Since its inception, the FTSA has been subject to periodic revisions and, hence, to the vicissitudes of national and provincial politics.
Second, it may well be that fluctuations in the FTSA transfers to the provinces are highly associated with the evolution of federal funds.
The dependent variable of this study is evolution of the main federal intergovernmental funds transferred to Argentine provincial governments as a percentage of the total amount of sharing resources (including FTSA) from 1973 to 1999.
(28) Also, there is another reason accounting for the relatively decreasing maneuvering space of provincial leaders with respect to the FTSA. Since the 1990s, provincial governments agreed to allow the national treasury as well as local and international banks to withhold coparticipation income as a security for contracting loans.
In 1975, despite the fact that the PJ held an ample majority in both chambers, President Isabel Peron approved a tax reform, in which the alleged macroeconomic improvement originated in the removal of the VAT from the FTSA, was largely offset by the fact that provincial administrations were allowed to increase their collection of inefficient and often overlapping taxes.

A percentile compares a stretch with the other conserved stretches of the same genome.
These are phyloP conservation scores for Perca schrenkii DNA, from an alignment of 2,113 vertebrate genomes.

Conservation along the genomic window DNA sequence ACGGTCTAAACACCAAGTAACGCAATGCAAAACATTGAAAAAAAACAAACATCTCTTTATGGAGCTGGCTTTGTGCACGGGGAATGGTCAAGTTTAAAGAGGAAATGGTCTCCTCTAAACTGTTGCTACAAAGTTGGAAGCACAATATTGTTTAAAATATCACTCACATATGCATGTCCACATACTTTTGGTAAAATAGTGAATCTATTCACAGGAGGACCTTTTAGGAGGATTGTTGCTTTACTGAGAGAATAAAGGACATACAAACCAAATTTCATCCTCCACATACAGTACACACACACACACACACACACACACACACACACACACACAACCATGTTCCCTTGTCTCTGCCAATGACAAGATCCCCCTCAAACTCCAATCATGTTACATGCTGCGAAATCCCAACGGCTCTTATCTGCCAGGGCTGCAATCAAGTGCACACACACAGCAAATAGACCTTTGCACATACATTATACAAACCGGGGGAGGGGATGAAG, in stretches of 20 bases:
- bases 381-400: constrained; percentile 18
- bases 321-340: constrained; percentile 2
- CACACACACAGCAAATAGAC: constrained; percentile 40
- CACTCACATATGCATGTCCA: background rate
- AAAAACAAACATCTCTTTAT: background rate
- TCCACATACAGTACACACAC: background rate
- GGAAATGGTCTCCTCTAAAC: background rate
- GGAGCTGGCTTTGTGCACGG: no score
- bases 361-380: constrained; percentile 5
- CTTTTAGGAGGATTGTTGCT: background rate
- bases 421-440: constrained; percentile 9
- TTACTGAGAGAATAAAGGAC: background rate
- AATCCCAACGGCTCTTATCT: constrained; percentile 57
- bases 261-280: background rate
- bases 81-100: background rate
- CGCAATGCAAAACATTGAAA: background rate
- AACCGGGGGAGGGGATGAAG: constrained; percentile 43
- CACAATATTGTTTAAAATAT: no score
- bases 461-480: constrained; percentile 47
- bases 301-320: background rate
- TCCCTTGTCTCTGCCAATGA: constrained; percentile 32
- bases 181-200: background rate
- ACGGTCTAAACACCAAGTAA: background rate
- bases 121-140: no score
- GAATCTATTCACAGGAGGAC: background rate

The study of these grants helps to uncover political dynamics more explicitly than by just tracing the evolution of FTSA. This perspective is particularly relevant for countries where the presence of institutional rigidities in its revenue-sharing regime is often counterbalanced by less unrelenting compromises on the fate of seemingly small-scale grants.